Although some body parts such as knees or hips can be replaced, you only get one body. If you take care of it, it will enable you to lead a full, independent life for as long as possible. Just remember to talk to your doctor before you start an exercise plan. Start easy, savor small successes and Keep on Truckin’ in 2017!

Richard Jensen is an attorney who does estate planning (952) 944-0406, This email address is being protected from spambots. You need JavaScript enabled to view it.

EPPIA is a networking group whose members are committed to the welfare of seniors in our community. EPPIA members meet to learn, exchange information and discuss issues in the field of aging. For more information on EPPIA and local senior resources, please visit our website at

Worry Free Travel for Seniors!

Dr. Karl Pillemer, professor of Gerontology in Medicine at Cornell noted that many of the elderly he interviewed in his research said that if they could do it over, they would have worried less and traveled more.  Fortunately, being elderly does not preclude travel in this day and age!  Folks of baby boomer age and older have many options for getting out in the world. As they should.  Keeping active and pursuing life experiences, when done safely, can do wonders for individuals and their families.  As our Minnesota winter sets in, the idea of escaping or even permanently relocating grows like the snowbanks.  There are several ways to achieve your destination.

Several groups can take you almost anywhere.  Cruises, Elderhostel, AAA, travel agencies and airlines can provide good options for finding a tour to many wonderful locations.  Say you have found just the right trip to take.  How do you get ready?  A few tips to get started:

• First, make sure you have a passport which does not expire in the next six months.  Keep it in a RFID body pouch with a small amount of local currency (in case you need a snack or taxi immediately upon deplaning).
• Bring your medications in your carry-on in their original bottles (a pill box is usually fine for domestic travel), along with enough clothes and personal items to last a day or two in case your luggage travels elsewhere.
• If you are 75 or older, you don't need to take off your jacket or shoes to get through security.  Or your earrings. Leave the corkscrew and the pocket knife at home.
• Baggage check your liquids or bring them in bottles of no more than 3.4 ounces.  Even if your large perfume bottle is only half full, the TSA may take it.  Put the liquids in a quart-size Ziploc bag.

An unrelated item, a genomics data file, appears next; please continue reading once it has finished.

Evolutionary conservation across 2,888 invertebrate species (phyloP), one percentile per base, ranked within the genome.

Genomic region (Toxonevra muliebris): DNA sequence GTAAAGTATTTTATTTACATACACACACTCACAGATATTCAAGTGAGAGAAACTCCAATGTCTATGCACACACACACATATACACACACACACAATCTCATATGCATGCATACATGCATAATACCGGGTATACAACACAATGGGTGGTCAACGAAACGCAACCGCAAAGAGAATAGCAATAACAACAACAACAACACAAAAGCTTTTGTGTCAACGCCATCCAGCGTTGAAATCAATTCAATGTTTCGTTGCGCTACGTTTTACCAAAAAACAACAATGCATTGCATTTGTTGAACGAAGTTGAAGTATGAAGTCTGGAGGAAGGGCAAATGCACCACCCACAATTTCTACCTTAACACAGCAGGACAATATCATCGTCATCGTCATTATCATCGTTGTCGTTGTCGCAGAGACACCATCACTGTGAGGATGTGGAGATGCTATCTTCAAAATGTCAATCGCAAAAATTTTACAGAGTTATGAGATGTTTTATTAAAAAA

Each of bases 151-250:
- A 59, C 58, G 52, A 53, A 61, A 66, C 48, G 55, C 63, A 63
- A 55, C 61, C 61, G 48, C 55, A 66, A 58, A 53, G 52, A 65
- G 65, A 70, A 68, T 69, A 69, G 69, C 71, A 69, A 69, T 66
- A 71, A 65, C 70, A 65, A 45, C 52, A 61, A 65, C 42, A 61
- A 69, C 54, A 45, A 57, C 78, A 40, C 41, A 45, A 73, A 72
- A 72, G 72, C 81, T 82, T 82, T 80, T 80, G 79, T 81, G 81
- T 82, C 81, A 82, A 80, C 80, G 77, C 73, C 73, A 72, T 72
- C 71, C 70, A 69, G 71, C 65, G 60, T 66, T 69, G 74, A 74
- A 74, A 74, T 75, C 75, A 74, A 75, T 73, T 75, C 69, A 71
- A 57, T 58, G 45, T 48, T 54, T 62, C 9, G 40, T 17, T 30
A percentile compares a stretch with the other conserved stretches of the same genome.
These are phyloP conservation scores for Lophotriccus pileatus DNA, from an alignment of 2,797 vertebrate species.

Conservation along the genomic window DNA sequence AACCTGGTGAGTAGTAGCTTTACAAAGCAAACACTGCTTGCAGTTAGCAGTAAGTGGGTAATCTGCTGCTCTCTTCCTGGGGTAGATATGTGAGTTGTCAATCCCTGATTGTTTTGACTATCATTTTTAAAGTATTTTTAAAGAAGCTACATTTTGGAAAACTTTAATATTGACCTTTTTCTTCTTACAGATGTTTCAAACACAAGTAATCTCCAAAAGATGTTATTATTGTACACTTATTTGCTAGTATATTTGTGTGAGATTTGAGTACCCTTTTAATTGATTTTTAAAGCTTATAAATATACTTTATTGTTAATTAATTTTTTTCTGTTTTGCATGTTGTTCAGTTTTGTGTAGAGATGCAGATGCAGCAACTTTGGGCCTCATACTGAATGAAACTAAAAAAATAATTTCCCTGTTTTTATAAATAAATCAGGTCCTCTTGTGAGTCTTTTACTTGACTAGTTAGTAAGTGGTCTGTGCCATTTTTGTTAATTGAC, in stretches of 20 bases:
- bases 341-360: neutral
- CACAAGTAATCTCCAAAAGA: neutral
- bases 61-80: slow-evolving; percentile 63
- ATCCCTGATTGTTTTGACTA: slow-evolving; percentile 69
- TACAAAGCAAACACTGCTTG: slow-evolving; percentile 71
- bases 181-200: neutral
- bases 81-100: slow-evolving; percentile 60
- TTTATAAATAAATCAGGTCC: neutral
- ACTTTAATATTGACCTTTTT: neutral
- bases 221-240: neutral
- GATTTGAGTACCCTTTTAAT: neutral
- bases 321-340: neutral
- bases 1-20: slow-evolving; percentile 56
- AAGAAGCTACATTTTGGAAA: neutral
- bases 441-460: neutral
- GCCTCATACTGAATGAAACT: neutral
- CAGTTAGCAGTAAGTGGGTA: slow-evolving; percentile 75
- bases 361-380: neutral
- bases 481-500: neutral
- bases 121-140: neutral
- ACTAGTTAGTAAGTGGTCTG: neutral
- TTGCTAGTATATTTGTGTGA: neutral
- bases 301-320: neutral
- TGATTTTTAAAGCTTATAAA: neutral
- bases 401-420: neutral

• Pack lightweight, microfiber clothes that can be easily cleaned and don't wrinkle.  A versatile wrap or sweater is a must, as are broken-in shoes.
• Leave copies of your credit cards, passport, medical records, etc. in your checked bag and with your emergency contact information.  Better yet, go to, download and follow their comprehensive Safe Travel Checklist. It's good info for all ages. 

No family or friends able to accompany you?  Solo travel may be daunting due to lack of recent practice, medical issues or mobility limitations. In that case, a senior travel companion may be your ticket. That individual can make the travel arrangements, help you pack, provide escort service to and from the airport, and companionship to (and at) your destination. How do you choose such a professional?

Start by meeting the companion to be sure your personalities fit. Determine if the person is background checked and has great references (there is no MN licensing). Choose a travel companion with the patience for, and experience of working with seniors, who is skilled in navigating airports, rental car agencies, and can arrange travel insurance and handicap-accessible hotels.  A professional should be familiar with geriatric illnesses in general and your situation in particular.  Most work for expenses plus a fee and/or tip, and trips can be customized to your budget. Relatives sometimes can be motivated to financially support their seniors, especially for big family events. Finally, senior travel companions run a business, so you should get receipts of the travel expenses as well as follow-up communications. In short, be wise. Whether it be solo, group or companion travel, the world awaits our Minnesota seniors.  It's time to plan a worry-free adventure!

Carol Giuliani, owner
Senior Travel Companion Services, LLC/952-946-7997

EPPIA is a networking group whose members are committed to the welfare of seniors in our community. EPPIA members meet to learn, exchange information and discuss issues in the field of aging. For more information on EPPIA and local senior resources, please visit our website at